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Tuesday 11th August 2020
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€12 billion non-performing loans restructured

non-performing loansRESTRUCTURED loans in the Cypriot banking system reached €12 billion in April 2014, corresponding to 27% of total loans in Cyprus, according to figures released by the Association of Cyprus Banks (ACB).

According to an article co-written by Michael Kammas, the ACB’s Director General and senior official Michalis Kronides, total loans in April 2014 amounted to €44 billion of which 48% are considered as non-performing.

The article focuses on loans to corporations of the construction sector and loans to mortgage loans to households.

Loans to the housing sector is the biggest loan category totalling €7.2 billion of which €5 billion are considered as non-performing loans (NPLs), which includes restructured loans which continue to be regarded as NPL, due to a directive issued by the CBC on NPLs, that classifies a restructured loan in the NPL category for at least 6 months.

According to the ACB, restructured loans in the construction sector reached €3 billion representing 43% of the sector’s loan portfolio.

Restructured loans to households for house purchase have registered a much slower pace. From total loans of €5.8 billion of which €2 billion are classified as NPLs, restructured loans reached €1.5 billion representing 26% of total loans granted for house purchases.

Excluded from the international capital markets, Cyprus in March 2013 received a €10 billion bailout from the EU/IMF to cover its financing needs and to avert the collapse of its banking sector, severely hit by the haircut of the Greek sovereign debt and soaring bad loans due to an economic contraction that began in the second half of 2011. However the bailout included an unprecedented conversion of deposits to capital, also known as haircut, to recapitalise the island’s largest lender, Bank of Cyprus, which absorbed part of Cyprus’ second largest bank, Laiki. Cyprus’ lenders, stress that debt restructuring is a major element of the Cypriot programme.

“The above figures show that a significant number of loans have already been restructured despite the fact that a part (of restructured loans) continues to be classified as non-performing due to the CBC’s new directive. Therefore what is needed is patience and a further strengthening of the cooperation between the bank and the borrower and the containment of strategic defaults,” the article notes.

In response to politicians who criticise the banks for insufficient restructuring efforts, the ACB notes that “despite the adverse financial and other conditions the banks have responded to the challenge and proceeded with restructuring of problem loans where the borrower is viable and cooperative.”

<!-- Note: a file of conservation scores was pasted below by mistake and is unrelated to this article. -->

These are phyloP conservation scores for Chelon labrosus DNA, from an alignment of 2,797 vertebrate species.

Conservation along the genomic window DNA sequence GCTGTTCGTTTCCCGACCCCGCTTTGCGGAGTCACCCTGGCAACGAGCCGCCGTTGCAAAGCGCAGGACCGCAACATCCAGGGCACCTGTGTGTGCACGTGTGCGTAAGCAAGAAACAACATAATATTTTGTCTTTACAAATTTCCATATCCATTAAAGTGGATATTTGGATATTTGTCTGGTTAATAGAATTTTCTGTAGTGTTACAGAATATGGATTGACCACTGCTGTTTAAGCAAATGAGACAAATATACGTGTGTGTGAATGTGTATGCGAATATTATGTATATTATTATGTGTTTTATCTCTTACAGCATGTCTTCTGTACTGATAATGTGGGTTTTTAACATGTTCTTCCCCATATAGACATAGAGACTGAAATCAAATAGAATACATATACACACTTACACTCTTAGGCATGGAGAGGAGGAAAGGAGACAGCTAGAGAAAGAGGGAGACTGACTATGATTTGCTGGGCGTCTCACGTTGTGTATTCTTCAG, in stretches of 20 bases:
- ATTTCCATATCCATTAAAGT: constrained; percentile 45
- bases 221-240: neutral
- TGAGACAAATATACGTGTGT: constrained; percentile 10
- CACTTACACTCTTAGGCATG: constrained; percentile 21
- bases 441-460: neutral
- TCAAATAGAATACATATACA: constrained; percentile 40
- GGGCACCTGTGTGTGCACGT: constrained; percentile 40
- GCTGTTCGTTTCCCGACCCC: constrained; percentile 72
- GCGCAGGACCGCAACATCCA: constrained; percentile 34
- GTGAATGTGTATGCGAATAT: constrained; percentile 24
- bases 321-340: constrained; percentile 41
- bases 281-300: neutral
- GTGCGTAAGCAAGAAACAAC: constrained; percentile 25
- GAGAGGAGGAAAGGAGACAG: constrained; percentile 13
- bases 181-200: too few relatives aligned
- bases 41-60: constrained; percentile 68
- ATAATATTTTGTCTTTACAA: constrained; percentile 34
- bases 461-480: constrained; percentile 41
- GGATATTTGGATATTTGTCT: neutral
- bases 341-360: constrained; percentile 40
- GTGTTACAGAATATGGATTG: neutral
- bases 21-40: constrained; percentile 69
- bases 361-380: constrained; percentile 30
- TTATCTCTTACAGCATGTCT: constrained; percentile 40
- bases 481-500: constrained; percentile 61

Furthermore, Kammas and Kronides highlight the issue concerning the quick pace with which Cyprus has implemented a restructuring directive, compared to other bailed-out countries.

Ireland has implemented a restructuring code two and a half years following its entry to an adjustment programme, whereas Greece implemented a similar code four years after Athens and its lenders signed the country’s bailout. On its part Cyprus implemented the directive of restructuring loans in arrears five months after its entry in the adjustment programme.

– Cyprus News Agency

6 COMMENTS

  1. I may be thick but nearly 50% out of loans totalling 44 billion euros means that there is circa 22 billion euros that are NPL’s and unlikely to be recouped. 27% of the ‘good’ loans are having to be restructured. This really doesn’t sound good to me or have I got it wrong?

  2. Even restructuring doesn’t solve the core problem of not even knowing if you own your property and can’t sell it.

  3. Again! Who in there right mind will pay for something that they can’t prove they own or may never own?

  4. ….”the banks have responded to the challenge and proceeded with restructuring of problem loans where the borrower is viable and cooperative.”

    So why do Banks not resort to bankruptcy proceedings in cases where the borrower is not viable and cooperative?

    No change then!

    • @Mike at 2014/07/03 at 9:37 am – If the banks started bankruptcy proceedings against uncooperative borrowers, people who have paid for their homes could lose them.

      Liquidators currently working for the banks are demanding that people contribute to repaying the developer’s debt even though they have paid for their homes in full. The problem being that they do not have Title Deeds and so the properties they purchased are owned by the bankrupt developer.

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